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Paying Taxes to Caesar August 17, 2018

Posted by flashbuzzer in Books, Christianity.
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Here are my thoughts on Matthew 22:15-22.

Summary: In this passage, the Pharisees plan to trap Jesus in a statement. They send their disciples – and those Jews who belonged to the political party of Herod – to Him. Addressing Him as “teacher”, they assert that He is:

  • truthful
  • a man of integrity
  • not intimidated by the face of anyone.

They then ask Him if it is lawful for them to give the census tax as a gift.

Yet He discerns their hypocrisy, asking them why they attempt to trap Him in a statement. He then asks for a denarius that they typically use to pay the census tax. Upon receiving a denarius, He asks them whose image and inscription it bears.

They acknowledge that it bears the image and inscription of Caesar. He responds by inferring that they should:

  • pay the census tax back to Caesar
  • continue to worship God only.

Thoughts: Here, Jesus deftly repels the challenge of the disciples of the Pharisees and the Herodians. Ryle offers some insights on this point:

The principle laid down in these well-known words is one of deep importance. There is one obedience owed by every Christian to the civil government under which he lives, in all matters which are temporal, and not purely spiritual…There is another obedience which the Christian owes to the God of the Bible in all matters which are purely spiritual.

Clearly the opponents of Jesus could only conceive of two answers to their challenge. Either answer would advance their position, since:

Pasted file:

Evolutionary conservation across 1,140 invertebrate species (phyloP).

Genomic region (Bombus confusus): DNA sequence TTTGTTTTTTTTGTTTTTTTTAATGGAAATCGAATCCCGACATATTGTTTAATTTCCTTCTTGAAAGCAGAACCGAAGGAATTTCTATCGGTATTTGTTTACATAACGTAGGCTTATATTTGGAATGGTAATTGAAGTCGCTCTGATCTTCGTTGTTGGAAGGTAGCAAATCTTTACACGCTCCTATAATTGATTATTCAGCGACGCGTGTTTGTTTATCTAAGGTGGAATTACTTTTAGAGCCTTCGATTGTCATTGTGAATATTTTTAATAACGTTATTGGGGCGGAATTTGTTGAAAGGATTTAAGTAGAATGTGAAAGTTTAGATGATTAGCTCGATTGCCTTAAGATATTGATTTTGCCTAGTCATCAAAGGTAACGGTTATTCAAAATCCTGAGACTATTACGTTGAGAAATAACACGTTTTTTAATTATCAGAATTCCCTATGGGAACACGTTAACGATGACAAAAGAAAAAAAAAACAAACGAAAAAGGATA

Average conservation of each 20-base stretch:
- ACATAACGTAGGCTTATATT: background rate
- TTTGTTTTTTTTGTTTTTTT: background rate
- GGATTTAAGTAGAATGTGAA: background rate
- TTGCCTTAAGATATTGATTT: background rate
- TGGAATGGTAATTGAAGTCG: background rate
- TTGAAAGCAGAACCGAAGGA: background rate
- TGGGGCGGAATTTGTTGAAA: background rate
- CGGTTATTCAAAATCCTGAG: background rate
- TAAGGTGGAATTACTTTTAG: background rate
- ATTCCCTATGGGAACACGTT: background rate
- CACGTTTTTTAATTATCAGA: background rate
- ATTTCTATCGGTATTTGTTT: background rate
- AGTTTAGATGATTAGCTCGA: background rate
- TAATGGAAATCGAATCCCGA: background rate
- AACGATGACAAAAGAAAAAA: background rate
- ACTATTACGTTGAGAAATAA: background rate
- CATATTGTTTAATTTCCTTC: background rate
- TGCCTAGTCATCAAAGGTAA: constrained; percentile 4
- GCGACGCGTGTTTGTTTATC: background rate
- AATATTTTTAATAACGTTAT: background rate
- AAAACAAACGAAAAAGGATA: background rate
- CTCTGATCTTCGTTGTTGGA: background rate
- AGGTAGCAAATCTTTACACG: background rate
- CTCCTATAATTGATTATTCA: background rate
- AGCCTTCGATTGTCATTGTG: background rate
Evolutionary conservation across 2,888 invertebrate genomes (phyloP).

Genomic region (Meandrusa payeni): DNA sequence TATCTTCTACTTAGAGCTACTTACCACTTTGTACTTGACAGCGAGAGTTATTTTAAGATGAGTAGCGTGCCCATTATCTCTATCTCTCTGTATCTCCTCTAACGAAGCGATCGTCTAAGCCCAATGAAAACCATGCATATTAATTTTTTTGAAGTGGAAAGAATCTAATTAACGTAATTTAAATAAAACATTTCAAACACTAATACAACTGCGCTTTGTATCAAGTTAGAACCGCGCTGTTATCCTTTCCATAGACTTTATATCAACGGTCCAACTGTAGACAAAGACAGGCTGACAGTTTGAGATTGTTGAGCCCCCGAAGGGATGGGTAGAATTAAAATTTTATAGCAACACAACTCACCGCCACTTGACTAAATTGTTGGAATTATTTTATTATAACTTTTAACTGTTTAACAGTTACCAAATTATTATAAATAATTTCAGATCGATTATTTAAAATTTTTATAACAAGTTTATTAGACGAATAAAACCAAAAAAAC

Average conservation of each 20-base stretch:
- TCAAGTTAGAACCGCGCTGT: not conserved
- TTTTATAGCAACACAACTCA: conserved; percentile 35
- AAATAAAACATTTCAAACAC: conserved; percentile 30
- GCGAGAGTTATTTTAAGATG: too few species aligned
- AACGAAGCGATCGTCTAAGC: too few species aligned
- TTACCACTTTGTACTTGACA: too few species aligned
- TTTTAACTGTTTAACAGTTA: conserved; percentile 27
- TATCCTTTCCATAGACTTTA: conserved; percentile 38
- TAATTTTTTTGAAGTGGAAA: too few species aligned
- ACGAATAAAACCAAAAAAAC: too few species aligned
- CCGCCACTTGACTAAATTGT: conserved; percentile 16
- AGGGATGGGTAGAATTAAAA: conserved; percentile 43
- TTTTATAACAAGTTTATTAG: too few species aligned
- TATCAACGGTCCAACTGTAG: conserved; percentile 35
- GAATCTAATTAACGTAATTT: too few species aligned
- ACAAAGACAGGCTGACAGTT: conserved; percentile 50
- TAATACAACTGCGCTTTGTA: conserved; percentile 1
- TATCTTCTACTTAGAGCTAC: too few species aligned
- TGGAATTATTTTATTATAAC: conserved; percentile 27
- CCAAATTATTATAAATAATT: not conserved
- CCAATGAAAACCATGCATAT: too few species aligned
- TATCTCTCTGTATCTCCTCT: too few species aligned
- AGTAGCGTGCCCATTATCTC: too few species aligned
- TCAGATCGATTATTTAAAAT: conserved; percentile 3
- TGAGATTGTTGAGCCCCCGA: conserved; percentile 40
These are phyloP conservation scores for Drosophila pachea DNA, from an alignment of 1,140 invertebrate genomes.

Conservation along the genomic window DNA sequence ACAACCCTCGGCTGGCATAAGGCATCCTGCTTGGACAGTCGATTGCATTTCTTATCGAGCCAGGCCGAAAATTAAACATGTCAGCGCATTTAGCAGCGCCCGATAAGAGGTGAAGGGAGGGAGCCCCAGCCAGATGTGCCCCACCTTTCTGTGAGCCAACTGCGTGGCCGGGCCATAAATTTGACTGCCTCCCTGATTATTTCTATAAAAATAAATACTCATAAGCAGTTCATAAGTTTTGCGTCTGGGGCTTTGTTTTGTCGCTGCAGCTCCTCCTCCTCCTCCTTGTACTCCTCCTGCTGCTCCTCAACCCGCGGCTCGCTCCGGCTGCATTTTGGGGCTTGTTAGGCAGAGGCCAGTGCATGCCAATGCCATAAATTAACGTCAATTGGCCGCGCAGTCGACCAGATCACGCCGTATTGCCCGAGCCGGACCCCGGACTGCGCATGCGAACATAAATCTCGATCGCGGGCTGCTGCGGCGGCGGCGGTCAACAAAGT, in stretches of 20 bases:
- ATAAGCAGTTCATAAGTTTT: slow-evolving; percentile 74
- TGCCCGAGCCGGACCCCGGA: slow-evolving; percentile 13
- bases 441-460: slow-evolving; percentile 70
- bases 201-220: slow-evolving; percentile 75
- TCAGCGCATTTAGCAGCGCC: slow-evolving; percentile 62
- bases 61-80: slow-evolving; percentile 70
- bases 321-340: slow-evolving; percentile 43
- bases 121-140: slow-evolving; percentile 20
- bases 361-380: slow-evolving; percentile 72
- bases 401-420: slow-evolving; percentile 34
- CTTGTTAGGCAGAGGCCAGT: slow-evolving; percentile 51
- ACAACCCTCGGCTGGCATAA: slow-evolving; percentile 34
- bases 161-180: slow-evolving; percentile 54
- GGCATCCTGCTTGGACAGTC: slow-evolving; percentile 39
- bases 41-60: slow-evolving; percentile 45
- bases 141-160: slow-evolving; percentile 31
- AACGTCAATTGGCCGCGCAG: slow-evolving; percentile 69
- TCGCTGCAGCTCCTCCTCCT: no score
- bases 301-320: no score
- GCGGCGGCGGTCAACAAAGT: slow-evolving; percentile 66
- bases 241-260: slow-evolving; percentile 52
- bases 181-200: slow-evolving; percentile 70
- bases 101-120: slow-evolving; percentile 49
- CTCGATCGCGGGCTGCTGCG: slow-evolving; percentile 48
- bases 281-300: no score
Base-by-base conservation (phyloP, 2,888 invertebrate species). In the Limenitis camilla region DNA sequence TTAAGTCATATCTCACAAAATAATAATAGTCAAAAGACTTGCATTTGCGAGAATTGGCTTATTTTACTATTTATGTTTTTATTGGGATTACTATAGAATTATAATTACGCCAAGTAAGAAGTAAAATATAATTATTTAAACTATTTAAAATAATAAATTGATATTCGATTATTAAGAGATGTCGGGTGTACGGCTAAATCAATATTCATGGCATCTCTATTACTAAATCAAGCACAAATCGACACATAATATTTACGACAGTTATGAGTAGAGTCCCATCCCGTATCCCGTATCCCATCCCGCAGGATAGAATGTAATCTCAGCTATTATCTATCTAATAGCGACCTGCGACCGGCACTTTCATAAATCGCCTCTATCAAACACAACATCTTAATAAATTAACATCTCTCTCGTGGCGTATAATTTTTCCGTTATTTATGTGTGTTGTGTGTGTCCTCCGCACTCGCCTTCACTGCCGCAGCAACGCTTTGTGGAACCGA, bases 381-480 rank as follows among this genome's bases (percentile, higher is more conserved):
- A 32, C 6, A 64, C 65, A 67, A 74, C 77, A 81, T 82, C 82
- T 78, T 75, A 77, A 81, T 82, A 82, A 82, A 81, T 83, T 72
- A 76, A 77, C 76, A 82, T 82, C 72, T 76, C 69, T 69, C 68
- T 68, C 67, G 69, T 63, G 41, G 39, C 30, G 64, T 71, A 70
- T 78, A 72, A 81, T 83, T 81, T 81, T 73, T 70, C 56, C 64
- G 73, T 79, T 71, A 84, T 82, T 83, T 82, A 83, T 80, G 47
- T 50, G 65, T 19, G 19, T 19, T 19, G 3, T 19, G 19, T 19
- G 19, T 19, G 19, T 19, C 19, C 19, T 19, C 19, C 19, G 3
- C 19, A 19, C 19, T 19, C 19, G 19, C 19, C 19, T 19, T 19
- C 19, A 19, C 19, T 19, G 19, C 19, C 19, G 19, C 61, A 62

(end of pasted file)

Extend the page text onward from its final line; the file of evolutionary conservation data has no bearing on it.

• if He asserted that it was lawful for them to pay the census tax, then they would denounce Him as a God-hater and an idol-worshiper
  • if He asserted that it was not lawful for them to pay the census tax, then they would denounce Him as a rebel against the Roman Empire.

They certainly did not contemplate a third answer to their challenge; thus, they were bamboozled by His response. Now as modern-day believers who (hopefully) pay our taxes, we readily adhere to the approach that He establishes in verse 21. As law-abiding citizens, we can comprehend the gravity of tax evasion – yet it is heartening to know that paying our taxes does not disqualify us from citizenship in God’s kingdom. Moreover, we can be thankful that God is sovereign over our government, working through our taxes to advance His kingdom in mystical ways.

The Temple Tax June 10, 2018

Posted by flashbuzzer in Books, Christianity.
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Here are my thoughts on Matthew 17:24-27.

Summary: In this passage, Jesus and His disciples arrive in Capernaum. Some tax collectors ask Peter if Jesus pays the Jewish tax relating to the temple, and Peter responds in the affirmative.

Later, Jesus asks Peter if a king would collect taxes from his family or from strangers. Peter acknowledges that the latter is correct; thus, since Jesus is the Son of God, God would not collect taxes from Him. Yet He chooses not to offend the Jewish tax collectors.

Thoughts: Here, we see that Jesus is willing to pay the Jewish tax relating to the temple, even though He is not obligated to do so. Ryle offers some insights on this point:

Let us remember this passage as citizens and subjects. We may not like all the political measures of our rulers; we may disapprove of some of the taxes they impose. But the big question after all is, Will it do any good to the cause of religion to resist the powers that be? Are their measures really injuring our souls? If not, let us hold our peace, “so that we may not offend them.”

I should note that after I registered to vote about ten years ago, I began to think more seriously about politics and the impact of my vote on an arbitrary election. Since I would like to optimize the allocation of my financial resources for God’s glory, I often wrestle with the following questions as a voter with a Christian worldview: